Identity Theft Articles

Maryland state employee posts identity information for 3,000 online

Maryland state employee posts identity information for 3,000 online

Clients of the Maryland Department of Human Resources are now at greater risk for identity theft.

According to a report in the Baltimore Sun, an employee of the state's DHR was placed on administrative leave after they posted the Social Security numbers and other personal information of close to 3,000 clients on a third-party website. While there is no evidence that the information was used for identity theft, the department, which administers food stamps and other aid, will provide affected clients with a year of credit monitoring free of charge. A spokeswoman for the department noted that the employee is on leave and could face disciplinary action.

The report said that the DHR has already mailed out letters informing those affected of the data breach even though it is not required to do so.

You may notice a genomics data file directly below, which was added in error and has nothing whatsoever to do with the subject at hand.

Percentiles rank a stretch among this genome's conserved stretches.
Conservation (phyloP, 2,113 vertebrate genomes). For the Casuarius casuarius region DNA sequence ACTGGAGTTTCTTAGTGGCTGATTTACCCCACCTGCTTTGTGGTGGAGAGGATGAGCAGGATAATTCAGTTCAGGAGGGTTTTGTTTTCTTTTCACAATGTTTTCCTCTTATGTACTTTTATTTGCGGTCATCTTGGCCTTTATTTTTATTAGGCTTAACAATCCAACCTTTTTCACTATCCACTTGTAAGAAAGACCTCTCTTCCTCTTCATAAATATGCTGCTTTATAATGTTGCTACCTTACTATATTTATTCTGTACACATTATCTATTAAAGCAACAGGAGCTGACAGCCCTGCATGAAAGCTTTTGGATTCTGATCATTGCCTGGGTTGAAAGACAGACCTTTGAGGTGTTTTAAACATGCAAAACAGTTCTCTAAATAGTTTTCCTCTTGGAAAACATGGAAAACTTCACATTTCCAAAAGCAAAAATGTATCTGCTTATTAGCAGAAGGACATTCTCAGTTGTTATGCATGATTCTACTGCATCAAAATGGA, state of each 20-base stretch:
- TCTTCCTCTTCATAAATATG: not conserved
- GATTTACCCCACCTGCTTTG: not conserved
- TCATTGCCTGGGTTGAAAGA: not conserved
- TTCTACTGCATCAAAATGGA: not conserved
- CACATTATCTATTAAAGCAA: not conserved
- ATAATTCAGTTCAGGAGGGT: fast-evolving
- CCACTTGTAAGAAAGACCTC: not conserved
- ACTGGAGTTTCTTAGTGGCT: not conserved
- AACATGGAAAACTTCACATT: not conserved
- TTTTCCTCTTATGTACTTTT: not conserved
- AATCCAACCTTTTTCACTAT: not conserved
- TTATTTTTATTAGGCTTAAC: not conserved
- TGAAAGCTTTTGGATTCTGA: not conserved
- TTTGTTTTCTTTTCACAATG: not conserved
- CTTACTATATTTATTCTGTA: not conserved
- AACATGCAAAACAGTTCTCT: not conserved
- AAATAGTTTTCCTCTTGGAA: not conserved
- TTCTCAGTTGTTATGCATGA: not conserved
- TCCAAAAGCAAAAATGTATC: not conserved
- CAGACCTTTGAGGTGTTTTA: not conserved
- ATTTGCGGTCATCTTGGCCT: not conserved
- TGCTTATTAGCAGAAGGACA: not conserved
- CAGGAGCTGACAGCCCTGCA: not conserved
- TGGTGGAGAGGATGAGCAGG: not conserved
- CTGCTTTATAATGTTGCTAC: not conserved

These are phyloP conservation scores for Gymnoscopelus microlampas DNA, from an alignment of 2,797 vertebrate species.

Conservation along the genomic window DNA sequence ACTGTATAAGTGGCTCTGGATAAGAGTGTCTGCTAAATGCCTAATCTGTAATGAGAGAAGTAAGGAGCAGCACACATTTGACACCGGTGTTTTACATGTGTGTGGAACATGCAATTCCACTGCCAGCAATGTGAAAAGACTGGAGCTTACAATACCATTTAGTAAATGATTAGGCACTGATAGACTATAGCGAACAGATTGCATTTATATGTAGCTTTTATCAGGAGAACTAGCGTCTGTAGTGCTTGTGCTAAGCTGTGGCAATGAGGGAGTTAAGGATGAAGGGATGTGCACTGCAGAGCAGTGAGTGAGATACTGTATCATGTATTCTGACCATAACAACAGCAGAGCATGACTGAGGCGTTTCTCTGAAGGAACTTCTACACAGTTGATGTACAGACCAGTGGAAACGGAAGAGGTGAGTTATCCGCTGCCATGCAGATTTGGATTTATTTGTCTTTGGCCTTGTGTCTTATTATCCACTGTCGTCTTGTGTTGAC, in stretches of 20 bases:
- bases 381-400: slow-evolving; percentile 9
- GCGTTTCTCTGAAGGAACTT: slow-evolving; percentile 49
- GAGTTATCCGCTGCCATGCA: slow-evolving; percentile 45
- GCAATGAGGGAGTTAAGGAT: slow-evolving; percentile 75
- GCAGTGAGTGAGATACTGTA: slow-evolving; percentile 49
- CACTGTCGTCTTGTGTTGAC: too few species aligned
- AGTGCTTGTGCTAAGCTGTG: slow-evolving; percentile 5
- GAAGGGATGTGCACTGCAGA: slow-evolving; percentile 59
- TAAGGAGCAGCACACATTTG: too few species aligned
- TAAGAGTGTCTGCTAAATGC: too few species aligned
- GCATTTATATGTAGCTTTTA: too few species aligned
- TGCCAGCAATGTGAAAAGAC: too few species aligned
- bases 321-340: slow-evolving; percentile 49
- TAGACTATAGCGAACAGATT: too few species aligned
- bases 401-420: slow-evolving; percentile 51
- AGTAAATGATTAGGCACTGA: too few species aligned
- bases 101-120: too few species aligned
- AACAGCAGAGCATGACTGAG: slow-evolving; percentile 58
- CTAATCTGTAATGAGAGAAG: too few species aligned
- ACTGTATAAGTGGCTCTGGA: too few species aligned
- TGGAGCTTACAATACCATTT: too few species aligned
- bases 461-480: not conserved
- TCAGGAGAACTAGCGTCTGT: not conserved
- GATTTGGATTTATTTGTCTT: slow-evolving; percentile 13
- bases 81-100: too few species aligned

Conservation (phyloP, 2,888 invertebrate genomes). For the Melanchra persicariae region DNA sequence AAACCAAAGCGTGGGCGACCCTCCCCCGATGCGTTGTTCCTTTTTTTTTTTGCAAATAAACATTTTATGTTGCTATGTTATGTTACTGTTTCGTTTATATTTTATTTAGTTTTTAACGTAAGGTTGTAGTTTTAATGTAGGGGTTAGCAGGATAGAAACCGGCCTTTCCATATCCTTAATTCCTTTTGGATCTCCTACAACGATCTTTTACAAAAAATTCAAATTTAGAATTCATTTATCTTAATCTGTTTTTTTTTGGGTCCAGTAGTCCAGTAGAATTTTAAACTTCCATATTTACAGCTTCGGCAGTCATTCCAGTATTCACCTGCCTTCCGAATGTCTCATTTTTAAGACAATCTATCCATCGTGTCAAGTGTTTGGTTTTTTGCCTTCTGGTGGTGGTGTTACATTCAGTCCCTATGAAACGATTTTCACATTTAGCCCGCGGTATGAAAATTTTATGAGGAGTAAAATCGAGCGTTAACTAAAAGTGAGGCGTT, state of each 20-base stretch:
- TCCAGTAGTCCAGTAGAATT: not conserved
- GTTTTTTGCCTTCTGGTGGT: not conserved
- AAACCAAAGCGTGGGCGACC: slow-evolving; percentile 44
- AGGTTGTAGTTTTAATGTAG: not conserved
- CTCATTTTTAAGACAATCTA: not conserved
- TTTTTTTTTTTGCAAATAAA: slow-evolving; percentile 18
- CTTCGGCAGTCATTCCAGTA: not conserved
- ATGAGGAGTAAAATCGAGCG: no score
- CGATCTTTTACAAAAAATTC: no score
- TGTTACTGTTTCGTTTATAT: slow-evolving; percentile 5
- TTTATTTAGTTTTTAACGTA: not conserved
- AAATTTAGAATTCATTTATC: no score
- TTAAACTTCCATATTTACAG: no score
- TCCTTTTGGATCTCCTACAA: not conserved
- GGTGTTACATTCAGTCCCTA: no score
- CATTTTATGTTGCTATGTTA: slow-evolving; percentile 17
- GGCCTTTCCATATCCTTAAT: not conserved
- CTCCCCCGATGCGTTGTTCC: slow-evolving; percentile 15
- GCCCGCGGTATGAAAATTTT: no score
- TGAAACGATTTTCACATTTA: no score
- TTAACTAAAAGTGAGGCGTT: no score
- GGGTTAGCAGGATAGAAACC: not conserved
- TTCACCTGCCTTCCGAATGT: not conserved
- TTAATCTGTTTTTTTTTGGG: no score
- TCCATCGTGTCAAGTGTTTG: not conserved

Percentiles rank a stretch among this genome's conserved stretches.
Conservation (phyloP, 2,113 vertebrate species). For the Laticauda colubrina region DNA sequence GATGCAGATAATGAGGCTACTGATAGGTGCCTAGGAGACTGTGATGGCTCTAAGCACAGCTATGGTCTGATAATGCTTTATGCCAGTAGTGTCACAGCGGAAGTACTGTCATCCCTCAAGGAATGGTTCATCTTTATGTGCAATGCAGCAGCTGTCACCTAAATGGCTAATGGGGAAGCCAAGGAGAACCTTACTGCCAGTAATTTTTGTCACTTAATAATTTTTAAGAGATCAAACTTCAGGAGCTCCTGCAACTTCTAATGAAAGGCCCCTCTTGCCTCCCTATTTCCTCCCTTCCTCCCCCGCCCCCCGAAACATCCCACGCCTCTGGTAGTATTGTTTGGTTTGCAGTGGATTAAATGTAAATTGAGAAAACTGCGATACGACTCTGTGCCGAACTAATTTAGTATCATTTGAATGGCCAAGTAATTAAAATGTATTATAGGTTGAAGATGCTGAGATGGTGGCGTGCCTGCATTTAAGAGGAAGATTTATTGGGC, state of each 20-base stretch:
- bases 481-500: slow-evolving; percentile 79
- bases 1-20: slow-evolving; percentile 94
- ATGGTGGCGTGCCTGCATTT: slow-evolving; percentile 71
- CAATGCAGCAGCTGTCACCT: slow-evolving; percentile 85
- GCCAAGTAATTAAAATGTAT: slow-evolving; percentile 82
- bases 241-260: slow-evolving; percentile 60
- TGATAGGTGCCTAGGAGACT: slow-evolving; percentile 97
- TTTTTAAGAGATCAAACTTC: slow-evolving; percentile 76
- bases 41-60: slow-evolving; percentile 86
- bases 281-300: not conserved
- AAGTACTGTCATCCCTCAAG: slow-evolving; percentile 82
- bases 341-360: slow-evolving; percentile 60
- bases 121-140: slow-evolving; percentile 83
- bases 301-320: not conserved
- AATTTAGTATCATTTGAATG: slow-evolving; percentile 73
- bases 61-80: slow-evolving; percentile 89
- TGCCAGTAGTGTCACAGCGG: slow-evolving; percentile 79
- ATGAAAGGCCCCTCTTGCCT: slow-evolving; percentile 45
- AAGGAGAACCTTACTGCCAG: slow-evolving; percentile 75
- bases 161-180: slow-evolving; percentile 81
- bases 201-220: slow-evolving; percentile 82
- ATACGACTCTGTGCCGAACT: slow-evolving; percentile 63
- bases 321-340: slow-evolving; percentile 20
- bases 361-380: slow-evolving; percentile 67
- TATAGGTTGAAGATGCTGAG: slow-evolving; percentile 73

The Sun also said that the breach was first discovered by the staff at a nonprofit group called the Liberty Coalition, which found that the sensitive personal information had been posted on April 27 and stayed up until July 14. While it tried to notify DHR officials on July 9, they were not successful until three days later. The data was finally taken down two days after that.

In a separate report on the crime, the Sun also noted that while the DHR said it doesn't know that the information has been used for identity theft, Aaron Titus, privacy director for the Liberty Coalition, said that it's not as though any potential scammers are likely to admit to their crimes.

"It's rather silly," he said. "Of course they don't have any evidence, because identity thieves don't tell them."

In fact, the report said, the data was easily discovered by a simple Google search, meaning that more than just a select number of criminals specializing in identity theft had access to it. Titus also said that while it's good that the DHR is offering free credit monitoring, that may not be enough for consumers to protect themselves at this point. Because their personal information was online for so long, they should also contact the major credit bureaus to place a security freeze on their accounts. Such a move would prevent the data from being misused. While this normally costs $5, it is free for victims of identity theft thanks to a Maryland state law.